Info coming soon.
Linguistic Atlas Project
The Linguistic Atlas Project (LAP) was founded in 1929 at the behest of the American Dialect Society and remains the most thorough and expansive study of American English undertaken to date. The LAP consists of several sub-projects, divided by geographical region. Each project represents the collection of linguistic data (vocabulary, grammar, and pronunciation) in the form of dialect interviews, data for which is available on the LAP website (linguisticatlasproject.org). The concept behind the Linguistic Atlas is to paint a comprehensive picture of American English, a picture that highlights variation and points to connections between language and various social, cultural and historical factors. Given its breadth and depth, the LAP offers researchers and interested persons a chance to look at how language varies from place to place and at how language changes over time
The UK Phonetics Laboratory is a resource for anyone at the University of Kentucky conducting experimental linguistics research. The lab features state of the art support for acoustic, eye tracking, ultrasound, and reaction time research all connected to a pool of high end linux workstations. The lab can accommodate voice recordings, articulatory measurements, speech perception, reading, and many other research methodologies for lone participants, two to three participants working together in the same booth, or for two groups of participants collaborating from separate, sound-attenuated booths. Please visit the lab's web page: http://phonetics.as.uky.edu/ if you are interested in participating in one of our ongoing research projects.
Research in Computing for Humanities (RCH)
The Collaboratory for Research in Computing for Humanities (RCH – rch.uky.edu) was founded at the University of Kentucky in 1999. Under the directorship of Mark Richard Lauersdorf, the mission of the RCH is to provide physical and computational infrastructure, technical support, and grant writing assistance to university faculty and students who wish to undertake digital/computational projects in the humanities, social sciences, and fine arts, and to encourage and support interdisciplinary projects among individuals and groups from UK and around the world.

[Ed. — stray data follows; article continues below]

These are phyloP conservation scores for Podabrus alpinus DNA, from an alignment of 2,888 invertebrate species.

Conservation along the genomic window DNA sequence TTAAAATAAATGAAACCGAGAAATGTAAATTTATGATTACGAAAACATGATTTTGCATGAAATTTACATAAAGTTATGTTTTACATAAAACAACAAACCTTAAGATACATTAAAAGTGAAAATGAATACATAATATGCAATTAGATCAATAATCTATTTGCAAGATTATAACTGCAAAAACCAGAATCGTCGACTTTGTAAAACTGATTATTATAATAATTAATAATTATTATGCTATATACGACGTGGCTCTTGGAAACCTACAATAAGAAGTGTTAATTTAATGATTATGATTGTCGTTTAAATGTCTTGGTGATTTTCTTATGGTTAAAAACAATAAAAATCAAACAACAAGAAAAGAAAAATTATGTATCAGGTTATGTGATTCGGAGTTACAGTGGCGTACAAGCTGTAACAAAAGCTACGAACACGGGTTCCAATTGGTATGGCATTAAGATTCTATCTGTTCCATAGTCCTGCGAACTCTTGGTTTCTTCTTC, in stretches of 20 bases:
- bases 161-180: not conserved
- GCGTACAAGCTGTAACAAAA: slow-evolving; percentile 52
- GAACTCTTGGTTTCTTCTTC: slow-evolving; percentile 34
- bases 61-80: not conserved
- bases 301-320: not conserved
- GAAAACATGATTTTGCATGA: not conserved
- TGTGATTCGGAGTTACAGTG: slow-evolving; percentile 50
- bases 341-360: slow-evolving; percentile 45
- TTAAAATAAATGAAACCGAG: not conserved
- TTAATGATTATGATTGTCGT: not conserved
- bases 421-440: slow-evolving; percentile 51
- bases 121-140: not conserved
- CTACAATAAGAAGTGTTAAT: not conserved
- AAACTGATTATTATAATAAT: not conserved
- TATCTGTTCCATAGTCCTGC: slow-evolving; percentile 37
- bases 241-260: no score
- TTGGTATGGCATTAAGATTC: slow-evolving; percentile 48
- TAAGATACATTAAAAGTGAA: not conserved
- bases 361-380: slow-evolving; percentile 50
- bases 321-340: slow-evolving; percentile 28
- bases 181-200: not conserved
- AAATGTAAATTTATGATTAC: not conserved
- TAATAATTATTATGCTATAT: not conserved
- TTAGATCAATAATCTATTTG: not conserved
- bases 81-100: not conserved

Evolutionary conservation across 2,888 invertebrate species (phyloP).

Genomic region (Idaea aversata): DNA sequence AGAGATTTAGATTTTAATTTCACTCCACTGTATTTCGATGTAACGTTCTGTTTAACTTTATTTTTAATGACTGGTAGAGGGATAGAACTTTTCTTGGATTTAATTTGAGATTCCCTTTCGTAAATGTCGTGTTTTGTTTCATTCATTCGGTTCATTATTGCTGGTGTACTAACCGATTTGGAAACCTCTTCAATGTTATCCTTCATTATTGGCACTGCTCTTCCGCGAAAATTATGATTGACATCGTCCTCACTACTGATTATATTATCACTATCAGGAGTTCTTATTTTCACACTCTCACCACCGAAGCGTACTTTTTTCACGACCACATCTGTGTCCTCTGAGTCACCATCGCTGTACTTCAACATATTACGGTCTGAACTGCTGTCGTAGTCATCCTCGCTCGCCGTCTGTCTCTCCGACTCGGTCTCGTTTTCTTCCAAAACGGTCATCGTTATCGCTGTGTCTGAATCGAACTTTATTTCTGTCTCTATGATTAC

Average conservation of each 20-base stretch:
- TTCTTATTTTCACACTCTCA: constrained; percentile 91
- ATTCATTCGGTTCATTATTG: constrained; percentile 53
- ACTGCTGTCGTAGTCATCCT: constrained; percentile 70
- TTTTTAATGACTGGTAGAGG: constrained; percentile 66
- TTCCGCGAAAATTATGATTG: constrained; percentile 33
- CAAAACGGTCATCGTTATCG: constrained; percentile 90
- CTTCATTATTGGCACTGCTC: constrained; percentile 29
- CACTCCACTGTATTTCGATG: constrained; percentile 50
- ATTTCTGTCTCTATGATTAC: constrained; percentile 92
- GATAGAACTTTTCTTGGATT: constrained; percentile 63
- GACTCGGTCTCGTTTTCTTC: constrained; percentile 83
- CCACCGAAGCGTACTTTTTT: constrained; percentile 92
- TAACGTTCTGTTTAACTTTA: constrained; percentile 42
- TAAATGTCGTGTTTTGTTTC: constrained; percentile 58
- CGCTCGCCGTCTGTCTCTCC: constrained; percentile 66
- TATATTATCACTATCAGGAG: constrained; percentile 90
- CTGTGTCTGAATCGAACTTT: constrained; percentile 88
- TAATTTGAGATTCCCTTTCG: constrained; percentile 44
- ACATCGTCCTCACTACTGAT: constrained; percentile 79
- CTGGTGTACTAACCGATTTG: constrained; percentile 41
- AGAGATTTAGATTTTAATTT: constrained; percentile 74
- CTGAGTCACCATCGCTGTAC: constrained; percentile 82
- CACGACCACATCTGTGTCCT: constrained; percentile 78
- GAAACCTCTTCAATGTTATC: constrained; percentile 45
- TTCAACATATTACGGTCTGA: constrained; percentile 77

The Linguistics Program is an Affiliated Program of the RCH and as such engages in collaborative activities and projects utilizing the resources of the RCH. Linguistics researchers (both students and faculty) working on digital/computational projects have direct access to the rooms and equipment of the RCH which can be fully customized for the specific needs of individual linguistic research projects. Examples of projects that have utilized the resources of the RCH for customized linguistics research include:
- construction of customized linguistic corpora (from both digital and hard-copy sources);
- mining of language data from online social media platforms;
- installation and use of custom software and datasets for text mining and textual data analysis;
- access to restricted datasets in a secure environment;
- recording of interviews in a quiet setting for sociolinguistic investigation and creation of oral corpora;
- digitization of analog materials (audio, video, image) for building digital datasets;
The servers of the RCH are also available for the data storage needs of Linguistics research projects and for public dissemination of project resources and results through publication on the web.
- Raphael Finkel & Greg Stump's online KATR evaluator
- Raphael Finkel & Greg Stump's principal-part analyzer
- Greg Stump's Inflectional Paradigms resource site